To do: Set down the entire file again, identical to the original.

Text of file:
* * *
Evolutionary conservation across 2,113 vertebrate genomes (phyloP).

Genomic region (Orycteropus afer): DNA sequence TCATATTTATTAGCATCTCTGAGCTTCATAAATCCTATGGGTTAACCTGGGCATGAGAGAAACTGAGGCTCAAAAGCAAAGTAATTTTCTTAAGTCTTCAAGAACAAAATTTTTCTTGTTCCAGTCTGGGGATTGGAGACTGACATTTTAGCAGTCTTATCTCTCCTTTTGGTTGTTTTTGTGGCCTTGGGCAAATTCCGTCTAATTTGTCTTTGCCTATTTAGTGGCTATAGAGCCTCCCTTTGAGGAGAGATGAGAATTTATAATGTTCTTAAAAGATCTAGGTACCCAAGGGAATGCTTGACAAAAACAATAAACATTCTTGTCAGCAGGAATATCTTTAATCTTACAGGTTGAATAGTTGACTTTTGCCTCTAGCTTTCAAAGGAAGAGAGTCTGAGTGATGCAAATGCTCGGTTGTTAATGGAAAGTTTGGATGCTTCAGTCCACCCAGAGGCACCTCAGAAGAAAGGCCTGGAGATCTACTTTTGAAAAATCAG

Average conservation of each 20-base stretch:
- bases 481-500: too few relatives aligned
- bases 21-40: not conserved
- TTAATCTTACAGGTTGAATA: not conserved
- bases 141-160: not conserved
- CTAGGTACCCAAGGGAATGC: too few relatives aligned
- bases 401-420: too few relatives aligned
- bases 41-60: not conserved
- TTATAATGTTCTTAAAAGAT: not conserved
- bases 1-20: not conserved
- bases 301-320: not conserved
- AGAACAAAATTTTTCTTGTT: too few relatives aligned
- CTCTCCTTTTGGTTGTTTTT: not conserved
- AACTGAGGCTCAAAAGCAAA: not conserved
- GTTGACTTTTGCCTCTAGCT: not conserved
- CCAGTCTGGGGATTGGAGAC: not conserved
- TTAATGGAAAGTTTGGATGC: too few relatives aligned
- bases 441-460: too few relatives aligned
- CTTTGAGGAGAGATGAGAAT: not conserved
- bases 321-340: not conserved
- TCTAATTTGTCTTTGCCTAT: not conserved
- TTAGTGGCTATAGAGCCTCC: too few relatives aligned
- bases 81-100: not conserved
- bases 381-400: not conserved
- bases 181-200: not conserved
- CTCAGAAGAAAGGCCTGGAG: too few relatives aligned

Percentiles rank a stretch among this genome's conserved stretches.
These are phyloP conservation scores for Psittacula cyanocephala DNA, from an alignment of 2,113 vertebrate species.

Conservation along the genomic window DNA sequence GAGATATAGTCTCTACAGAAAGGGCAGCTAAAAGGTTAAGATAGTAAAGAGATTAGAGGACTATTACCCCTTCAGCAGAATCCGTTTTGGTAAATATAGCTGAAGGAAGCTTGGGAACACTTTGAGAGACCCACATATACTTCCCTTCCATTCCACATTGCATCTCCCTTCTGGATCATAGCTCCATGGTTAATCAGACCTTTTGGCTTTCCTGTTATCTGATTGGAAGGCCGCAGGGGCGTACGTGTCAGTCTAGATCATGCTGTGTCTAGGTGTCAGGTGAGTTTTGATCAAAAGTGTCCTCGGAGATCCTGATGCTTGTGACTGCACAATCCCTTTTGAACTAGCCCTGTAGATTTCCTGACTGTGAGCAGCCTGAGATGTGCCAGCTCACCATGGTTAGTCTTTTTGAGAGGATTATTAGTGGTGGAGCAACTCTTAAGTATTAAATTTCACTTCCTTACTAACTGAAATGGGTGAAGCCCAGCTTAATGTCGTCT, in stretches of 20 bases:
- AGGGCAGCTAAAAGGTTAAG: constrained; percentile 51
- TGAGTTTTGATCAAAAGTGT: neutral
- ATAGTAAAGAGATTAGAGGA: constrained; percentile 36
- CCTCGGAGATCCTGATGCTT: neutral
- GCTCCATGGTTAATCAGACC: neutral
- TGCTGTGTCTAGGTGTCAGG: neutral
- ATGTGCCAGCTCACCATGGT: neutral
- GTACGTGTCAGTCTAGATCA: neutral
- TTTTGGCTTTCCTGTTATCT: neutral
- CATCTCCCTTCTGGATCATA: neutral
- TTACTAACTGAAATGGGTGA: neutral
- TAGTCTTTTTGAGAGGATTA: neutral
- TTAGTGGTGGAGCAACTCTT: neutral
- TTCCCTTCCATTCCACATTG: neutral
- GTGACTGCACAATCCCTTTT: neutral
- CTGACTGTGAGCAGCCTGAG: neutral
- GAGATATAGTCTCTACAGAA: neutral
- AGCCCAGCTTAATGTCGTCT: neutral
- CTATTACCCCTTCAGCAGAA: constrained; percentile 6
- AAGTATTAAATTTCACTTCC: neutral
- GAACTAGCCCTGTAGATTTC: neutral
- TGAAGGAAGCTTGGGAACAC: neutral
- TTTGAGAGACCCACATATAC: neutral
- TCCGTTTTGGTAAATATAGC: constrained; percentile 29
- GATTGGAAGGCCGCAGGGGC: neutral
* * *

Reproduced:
Evolutionary conservation across 2,113 vertebrate genomes (phyloP).

Genomic region (Orycteropus afer): DNA sequence TCATATTTATTAGCATCTCTGAGCTTCATAAATCCTATGGGTTAACCTGGGCATGAGAGAAACTGAGGCTCAAAAGCAAAGTAATTTTCTTAAGTCTTCAAGAACAAAATTTTTCTTGTTCCAGTCTGGGGATTGGAGACTGACATTTTAGCAGTCTTATCTCTCCTTTTGGTTGTTTTTGTGGCCTTGGGCAAATTCCGTCTAATTTGTCTTTGCCTATTTAGTGGCTATAGAGCCTCCCTTTGAGGAGAGATGAGAATTTATAATGTTCTTAAAAGATCTAGGTACCCAAGGGAATGCTTGACAAAAACAATAAACATTCTTGTCAGCAGGAATATCTTTAATCTTACAGGTTGAATAGTTGACTTTTGCCTCTAGCTTTCAAAGGAAGAGAGTCTGAGTGATGCAAATGCTCGGTTGTTAATGGAAAGTTTGGATGCTTCAGTCCACCCAGAGGCACCTCAGAAGAAAGGCCTGGAGATCTACTTTTGAAAAATCAG

Average conservation of each 20-base stretch:
- bases 481-500: too few relatives aligned
- bases 21-40: not conserved
- TTAATCTTACAGGTTGAATA: not conserved
- bases 141-160: not conserved
- CTAGGTACCCAAGGGAATGC: too few relatives aligned
- bases 401-420: too few relatives aligned
- bases 41-60: not conserved
- TTATAATGTTCTTAAAAGAT: not conserved
- bases 1-20: not conserved
- bases 301-320: not conserved
- AGAACAAAATTTTTCTTGTT: too few relatives aligned
- CTCTCCTTTTGGTTGTTTTT: not conserved
- AACTGAGGCTCAAAAGCAAA: not conserved
- GTTGACTTTTGCCTCTAGCT: not conserved
- CCAGTCTGGGGATTGGAGAC: not conserved
- TTAATGGAAAGTTTGGATGC: too few relatives aligned
- bases 441-460: too few relatives aligned
- CTTTGAGGAGAGATGAGAAT: not conserved
- bases 321-340: not conserved
- TCTAATTTGTCTTTGCCTAT: not conserved
- TTAGTGGCTATAGAGCCTCC: too few relatives aligned
- bases 81-100: not conserved
- bases 381-400: not conserved
- bases 181-200: not conserved
- CTCAGAAGAAAGGCCTGGAG: too few relatives aligned

Percentiles rank a stretch among this genome's conserved stretches.
These are phyloP conservation scores for Psittacula cyanocephala DNA, from an alignment of 2,113 vertebrate species.

Conservation along the genomic window DNA sequence GAGATATAGTCTCTACAGAAAGGGCAGCTAAAAGGTTAAGATAGTAAAGAGATTAGAGGACTATTACCCCTTCAGCAGAATCCGTTTTGGTAAATATAGCTGAAGGAAGCTTGGGAACACTTTGAGAGACCCACATATACTTCCCTTCCATTCCACATTGCATCTCCCTTCTGGATCATAGCTCCATGGTTAATCAGACCTTTTGGCTTTCCTGTTATCTGATTGGAAGGCCGCAGGGGCGTACGTGTCAGTCTAGATCATGCTGTGTCTAGGTGTCAGGTGAGTTTTGATCAAAAGTGTCCTCGGAGATCCTGATGCTTGTGACTGCACAATCCCTTTTGAACTAGCCCTGTAGATTTCCTGACTGTGAGCAGCCTGAGATGTGCCAGCTCACCATGGTTAGTCTTTTTGAGAGGATTATTAGTGGTGGAGCAACTCTTAAGTATTAAATTTCACTTCCTTACTAACTGAAATGGGTGAAGCCCAGCTTAATGTCGTCT, in stretches of 20 bases:
- AGGGCAGCTAAAAGGTTAAG: constrained; percentile 51
- TGAGTTTTGATCAAAAGTGT: neutral
- ATAGTAAAGAGATTAGAGGA: constrained; percentile 36
- CCTCGGAGATCCTGATGCTT: neutral
- GCTCCATGGTTAATCAGACC: neutral
- TGCTGTGTCTAGGTGTCAGG: neutral
- ATGTGCCAGCTCACCATGGT: neutral
- GTACGTGTCAGTCTAGATCA: neutral
- TTTTGGCTTTCCTGTTATCT: neutral
- CATCTCCCTTCTGGATCATA: neutral
- TTACTAACTGAAATGGGTGA: neutral
- TAGTCTTTTTGAGAGGATTA: neutral
- TTAGTGGTGGAGCAACTCTT: neutral
- TTCCCTTCCATTCCACATTG: neutral
- GTGACTGCACAATCCCTTTT: neutral
- CTGACTGTGAGCAGCCTGAG: neutral
- GAGATATAGTCTCTACAGAA: neutral
- AGCCCAGCTTAATGTCGTCT: neutral
- CTATTACCCCTTCAGCAGAA: constrained; percentile 6
- AAGTATTAAATTTCACTTCC: neutral
- GAACTAGCCCTGTAGATTTC: neutral
- TGAAGGAAGCTTGGGAACAC: neutral
- TTTGAGAGACCCACATATAC: neutral
- TCCGTTTTGGTAAATATAGC: constrained; percentile 29
- GATTGGAAGGCCGCAGGGGC: neutral